Brief periods of neural activity trigger a vascular response with a complex but stable form. This hemodynamic response function (HRF) is extensively exploited in popular imaging methods such as functional magnetic resonance imaging (fMRI) and reflectance based optical imaging. Proper interpretation and utilization of these imaging techniques requires a detailed understanding the HRF. Moreover, because the brain is continually active, transient responses are likely to be important in normal function of the healthy brain. Better understanding of the HRF will enable research efforts that rely on "resting-state" or "default-mode" activity that is clearly evident in the brain. Finally, cerebrovascular pathology is likely to affect such transient responses, so a more complete understanding of their normal character should enable their investigation as diagnostics of incipient or extant pathology. The physiology and physics of the HRF are not well understood. A standard model has been developed that incorporates a non-linear compliant element (balloon) to explain flow and volume changes. However, some specific predictions of the balloon model have not been confirmed experimentally, and there is now great controversy on the subject. We have developed a new model that combines a linear flow description with one-dimensional convection-diffusion oxygen transport. The flow model includes the inertial dynamics of moving blood, which should not be neglected in the larger arterioles that mechanically mediate the flow response. Our full model has provided remarkably accurate fits to tissue oxygen measurements performed with polarographic probes consequent to brief (few second) neural stimulation events. This model also provides an explanation for the neurovascular coupling utilized in resting-state fMRI. We propose further development and testing of our model. Specifically, we want to improve the quality of its intravascular oxygen concentration predictions, and to enable examination of oxygen mass-balance issues.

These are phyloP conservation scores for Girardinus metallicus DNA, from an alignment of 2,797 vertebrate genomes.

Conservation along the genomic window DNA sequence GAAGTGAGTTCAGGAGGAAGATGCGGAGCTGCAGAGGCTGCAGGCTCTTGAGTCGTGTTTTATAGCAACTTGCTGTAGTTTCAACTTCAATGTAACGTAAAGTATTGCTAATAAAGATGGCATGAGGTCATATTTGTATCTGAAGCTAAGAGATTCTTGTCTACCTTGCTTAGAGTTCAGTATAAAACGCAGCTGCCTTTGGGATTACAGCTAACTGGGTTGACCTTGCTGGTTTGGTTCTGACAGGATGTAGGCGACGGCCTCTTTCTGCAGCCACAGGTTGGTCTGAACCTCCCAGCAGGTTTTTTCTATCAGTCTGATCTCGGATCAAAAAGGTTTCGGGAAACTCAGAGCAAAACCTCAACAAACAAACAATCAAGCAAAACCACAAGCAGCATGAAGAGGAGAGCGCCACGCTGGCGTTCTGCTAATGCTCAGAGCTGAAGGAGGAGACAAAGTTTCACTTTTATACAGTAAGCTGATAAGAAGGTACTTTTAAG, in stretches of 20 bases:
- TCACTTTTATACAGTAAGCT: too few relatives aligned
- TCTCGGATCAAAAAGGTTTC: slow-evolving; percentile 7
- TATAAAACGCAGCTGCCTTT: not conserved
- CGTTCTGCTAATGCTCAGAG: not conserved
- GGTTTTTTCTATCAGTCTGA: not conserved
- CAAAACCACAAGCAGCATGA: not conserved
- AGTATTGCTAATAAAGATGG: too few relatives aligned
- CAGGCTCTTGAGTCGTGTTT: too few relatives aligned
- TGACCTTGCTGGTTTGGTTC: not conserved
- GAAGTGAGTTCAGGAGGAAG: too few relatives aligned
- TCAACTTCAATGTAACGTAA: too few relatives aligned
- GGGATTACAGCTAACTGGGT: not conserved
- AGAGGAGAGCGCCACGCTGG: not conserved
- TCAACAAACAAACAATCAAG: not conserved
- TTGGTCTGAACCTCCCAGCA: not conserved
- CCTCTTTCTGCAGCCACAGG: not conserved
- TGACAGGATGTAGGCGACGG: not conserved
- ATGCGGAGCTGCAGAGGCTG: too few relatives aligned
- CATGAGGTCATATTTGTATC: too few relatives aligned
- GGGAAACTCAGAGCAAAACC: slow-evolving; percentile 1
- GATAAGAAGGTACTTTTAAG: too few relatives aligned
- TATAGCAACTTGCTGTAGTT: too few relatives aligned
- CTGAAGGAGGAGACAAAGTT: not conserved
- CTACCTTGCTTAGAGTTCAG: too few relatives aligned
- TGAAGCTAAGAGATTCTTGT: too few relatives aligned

Aim 1 is to expand the model in several ways: by adding the dynamics of oxygen dissociation from hemoglobin, and by adding terms to deal with alternative oxygen transport mechanisms such as oxygen consumption by endothelial tissue.
Aim 2 is to further test our model by fitting additional tissue oxygen measurements obtained using polarographic probes.
Aim 3 is to use two-photon optical imaging to measure flow speeds in small arterioles and capillaries, and how they change consequent to brief neural stimulation. We will test how well these measurements are fit by our linear flow model as well as previous non-linear models. The proposed work will further vet our model, bringing it into the mainstream as a simple but powerful analytic description for cerebrovascular hemodynamics.
We need a better understanding of oxygen transfer from blood to brain tissue, both during steady-state metabolism and as a consequence of brief neural stimulation. Such understanding is critical to the proper use and interpretation of brain imaging techniques that rely on neurovascular coupling, as well as the diagnosis and treatment of cerebrovascular diseases. We propose further development of a novel model for the transient delivery of oxygen to brain tissue, together with efforts that test the model's predictions against precise local measurements of tissue oxygen and blood flow changes induced by brief neural stimulation.
|Kim, Jung Hwan; Khan, Reswanul; Thompson, Jeffrey K et al. (2013) Model of the transient neurovascular response based on prompt arterial dilation. J Cereb Blood Flow Metab 33:1429-39|